Members of the Burnaby Firefighters Local 323 are trained to a high level of skill in numerous fields including fire fighting, motor vehicle accident extrication, hazardous materials response, technical rescue, first responder medical assistance, fire boat and public education. Burnaby's Fire Department call volume has averaged 13,500 calls a year over the last five years.
The members of the Burnaby Fire Department respond to reports of fire in the City of Burnaby, including residential, commercial and industrial incidents; vehicle fires; bush and grass fires and various other fire types. Our members continually train in order to maintain a high standard of proficiency in such areas as incident command, “live fire” training, high rise fire fighting, Skytrain response, driver training and refinery fires. The training grounds at Fire Station 1 are used daily by our members to familiarize themselves with new fire fighting techniques and technological changes, as well as normal operational procedures.
First Responder Medical Assistance
Our members are trained as First Responders, the first level of a layered pre-hospital care system designed in the best interests of patient care and outcome. We respond to medical incidents as set out in the Medical Protocal Dispatch System used by the ambulance service. Our members are professionaly trained in Cardio Pulmonary Resuscitation (CPR) and in the use of the Automatic External Defibrillator (AED) to treat certain types of cardiac incidents. As First Responders, we provide basic medical care when being called to medical emergencies as well as providing on-site patient support and comfort. With seven fire stations in Burnaby, we can respond to most incidents within four minutes.
We would like to receive higher levels of medical training and assist the public more often, but are prevented from doing so by Provincial regulations which limit such assistance to members of the ambulance service. British Columbia is the only province in Canada with this type of regulation. If you call 9-1-1 someone should arrive within six minutes. We can and will respond if we are called.
Innovations by the automobile industry have resulted in increased safety for vehicle passengers, but in a serious motor vehicle accident they make our job more difficult and dangerous. The same reinforcing that protects the vehicle occupants impedes our efforts to treat and/or free them from the wreckage. Thus we must adapt to new methods of ‘removing the vehicle from around the patient’, all the while being careful to avoid deploying the many airbags (which activate at 300 feet per second) and seatbelt tensioners (which have explosive charges in them).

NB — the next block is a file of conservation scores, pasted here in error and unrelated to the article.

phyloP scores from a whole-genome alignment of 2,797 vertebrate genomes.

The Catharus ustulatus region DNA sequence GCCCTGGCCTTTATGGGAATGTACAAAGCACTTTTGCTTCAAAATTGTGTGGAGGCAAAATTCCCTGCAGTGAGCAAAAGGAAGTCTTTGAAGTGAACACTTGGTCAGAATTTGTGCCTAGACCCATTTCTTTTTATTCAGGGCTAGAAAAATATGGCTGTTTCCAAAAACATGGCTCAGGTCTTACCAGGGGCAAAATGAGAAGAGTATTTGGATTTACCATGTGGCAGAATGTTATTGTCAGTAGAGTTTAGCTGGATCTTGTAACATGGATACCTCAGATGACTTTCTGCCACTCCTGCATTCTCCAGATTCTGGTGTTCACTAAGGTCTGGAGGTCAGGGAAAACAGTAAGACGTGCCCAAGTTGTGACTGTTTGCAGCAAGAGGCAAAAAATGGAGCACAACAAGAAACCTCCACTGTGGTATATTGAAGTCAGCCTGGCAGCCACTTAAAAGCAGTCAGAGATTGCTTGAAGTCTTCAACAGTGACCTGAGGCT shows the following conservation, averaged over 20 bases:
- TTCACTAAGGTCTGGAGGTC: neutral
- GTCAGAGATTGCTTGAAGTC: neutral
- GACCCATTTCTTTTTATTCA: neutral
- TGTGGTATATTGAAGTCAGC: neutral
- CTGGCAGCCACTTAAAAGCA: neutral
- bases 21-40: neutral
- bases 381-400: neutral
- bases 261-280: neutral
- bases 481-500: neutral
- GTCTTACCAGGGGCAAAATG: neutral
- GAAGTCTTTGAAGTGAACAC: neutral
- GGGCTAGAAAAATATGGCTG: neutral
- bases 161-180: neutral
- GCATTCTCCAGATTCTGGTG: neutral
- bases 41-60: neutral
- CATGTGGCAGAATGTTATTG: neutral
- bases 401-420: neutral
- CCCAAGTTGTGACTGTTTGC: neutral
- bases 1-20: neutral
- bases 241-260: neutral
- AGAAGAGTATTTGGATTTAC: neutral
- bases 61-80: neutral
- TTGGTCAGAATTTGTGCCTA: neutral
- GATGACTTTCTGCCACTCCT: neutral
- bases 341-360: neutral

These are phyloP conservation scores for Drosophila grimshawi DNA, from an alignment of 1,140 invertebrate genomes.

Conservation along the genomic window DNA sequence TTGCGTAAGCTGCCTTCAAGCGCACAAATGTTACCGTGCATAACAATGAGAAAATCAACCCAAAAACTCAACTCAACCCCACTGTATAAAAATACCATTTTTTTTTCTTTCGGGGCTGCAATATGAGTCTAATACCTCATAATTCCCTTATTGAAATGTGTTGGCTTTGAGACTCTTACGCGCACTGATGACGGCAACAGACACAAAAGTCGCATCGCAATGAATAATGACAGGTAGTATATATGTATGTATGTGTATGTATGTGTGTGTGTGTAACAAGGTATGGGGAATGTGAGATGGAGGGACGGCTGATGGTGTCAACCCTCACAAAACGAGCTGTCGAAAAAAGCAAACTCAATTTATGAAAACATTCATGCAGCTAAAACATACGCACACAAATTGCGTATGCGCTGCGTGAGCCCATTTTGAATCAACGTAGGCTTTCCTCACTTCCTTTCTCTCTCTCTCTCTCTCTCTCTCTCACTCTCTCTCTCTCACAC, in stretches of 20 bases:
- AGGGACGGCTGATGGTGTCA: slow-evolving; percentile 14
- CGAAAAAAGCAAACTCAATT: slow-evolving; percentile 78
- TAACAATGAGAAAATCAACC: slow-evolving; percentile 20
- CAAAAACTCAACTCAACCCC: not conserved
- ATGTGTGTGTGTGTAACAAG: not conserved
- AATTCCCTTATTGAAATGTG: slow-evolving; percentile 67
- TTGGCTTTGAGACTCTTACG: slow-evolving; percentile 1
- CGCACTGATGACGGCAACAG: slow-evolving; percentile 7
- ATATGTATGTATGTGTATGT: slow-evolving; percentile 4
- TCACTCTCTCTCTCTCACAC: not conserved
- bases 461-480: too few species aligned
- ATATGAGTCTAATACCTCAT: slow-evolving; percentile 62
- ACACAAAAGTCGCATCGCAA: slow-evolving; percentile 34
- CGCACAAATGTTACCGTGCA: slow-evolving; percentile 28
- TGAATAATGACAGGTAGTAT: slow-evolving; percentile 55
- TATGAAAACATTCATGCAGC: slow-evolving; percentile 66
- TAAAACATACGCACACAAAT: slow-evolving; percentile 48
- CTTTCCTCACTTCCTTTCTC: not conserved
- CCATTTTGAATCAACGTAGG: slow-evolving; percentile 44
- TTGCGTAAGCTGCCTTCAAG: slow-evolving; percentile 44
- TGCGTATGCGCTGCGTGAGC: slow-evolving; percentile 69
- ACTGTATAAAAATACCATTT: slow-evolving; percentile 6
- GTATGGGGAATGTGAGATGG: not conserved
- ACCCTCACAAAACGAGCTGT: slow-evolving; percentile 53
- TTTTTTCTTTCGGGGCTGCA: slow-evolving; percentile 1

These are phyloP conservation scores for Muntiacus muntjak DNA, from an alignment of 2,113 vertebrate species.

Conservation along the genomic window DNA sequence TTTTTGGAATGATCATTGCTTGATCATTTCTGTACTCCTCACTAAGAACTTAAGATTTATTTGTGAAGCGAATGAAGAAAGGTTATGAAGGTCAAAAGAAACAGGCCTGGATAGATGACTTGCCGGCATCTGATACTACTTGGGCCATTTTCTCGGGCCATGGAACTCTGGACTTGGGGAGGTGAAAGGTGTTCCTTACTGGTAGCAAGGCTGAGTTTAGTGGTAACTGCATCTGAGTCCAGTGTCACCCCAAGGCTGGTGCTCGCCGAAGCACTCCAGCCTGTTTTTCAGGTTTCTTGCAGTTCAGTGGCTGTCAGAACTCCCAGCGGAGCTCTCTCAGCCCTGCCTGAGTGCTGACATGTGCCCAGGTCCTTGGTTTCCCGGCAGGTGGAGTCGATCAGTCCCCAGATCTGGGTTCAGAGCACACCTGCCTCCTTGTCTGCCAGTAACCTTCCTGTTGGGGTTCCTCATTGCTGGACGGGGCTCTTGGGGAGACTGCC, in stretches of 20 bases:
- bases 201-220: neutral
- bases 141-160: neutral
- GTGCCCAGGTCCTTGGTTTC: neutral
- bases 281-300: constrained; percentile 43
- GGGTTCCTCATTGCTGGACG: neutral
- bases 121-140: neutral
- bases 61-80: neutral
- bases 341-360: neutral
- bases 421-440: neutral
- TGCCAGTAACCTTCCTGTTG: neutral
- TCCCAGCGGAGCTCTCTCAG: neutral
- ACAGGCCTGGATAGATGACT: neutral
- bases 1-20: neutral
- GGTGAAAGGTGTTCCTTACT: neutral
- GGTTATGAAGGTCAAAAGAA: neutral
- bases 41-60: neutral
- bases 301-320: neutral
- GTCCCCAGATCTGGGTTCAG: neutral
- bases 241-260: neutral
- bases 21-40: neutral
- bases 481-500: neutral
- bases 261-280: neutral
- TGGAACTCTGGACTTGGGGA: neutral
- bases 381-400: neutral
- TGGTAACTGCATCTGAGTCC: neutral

We have many roles at an accident scene. These include, but are not limited to, protecting the scene and patients from other vehicle traffic, checking for hazards (electrical boxes/wires down; ruptured gasoline, propane or natural gas tanks; other fluids or hazardous materials spilled), preparing the pumps and fire hose lines in case of fire; stabilizing the vehicles involved and treating and/or extricating the patients.
Thousands of hazardous materials shipments pass into or through Burnaby every day. They are transported by truck, semi-trailer, tanker truck, train, ship and other modes of transport. Burnaby has three refineries and a huge industrial base, including businesses which deal with a wide variety of chemicals. The potential for an accident or spill is ever-present.
Every one of our fire suppression members is trained to a minimum of “awareness level” in hazardous materials response. That means they can all respond to and assess such an incident, evacuate and treat persons exposed to the hazards, set up the decontamination zones and prepare the scene for the arrival of the entry teams. Other specially trained members will put on the protective suits, enter the affected area or building, rescue incapacitated persons and decide on the best course of action.
Part of Burnaby’s beauty is its’ diversity, from the high rise office towers and apartment buildings of Metrotown to the wilderness of Burnaby Mountain. It is a city which has four town centres yet is 25% park land. Over sixty of our members voluntarily commit to be part of the Technical Rescue Team. They have training and expertise to rescue people who have fallen off the cliffs on the Mountain, to work off of construction cranes and down the sides of high rise buildings, and to enter confined spaces such as sewers to rescue children or workers who have inadvertently become trapped.
Our public education members spend countless hours educating school children, residents and businesses of all sizes in fire prevention, home safety and burn awareness. Our members in the stations provide the same education to pre-school, early elementary and community groups (scouts, girl guides). Of all the things we do, this is one which our members hold dear to their hearts - because educating children in fire safety and burn awareness may help prevent a lifetime of pain and scarring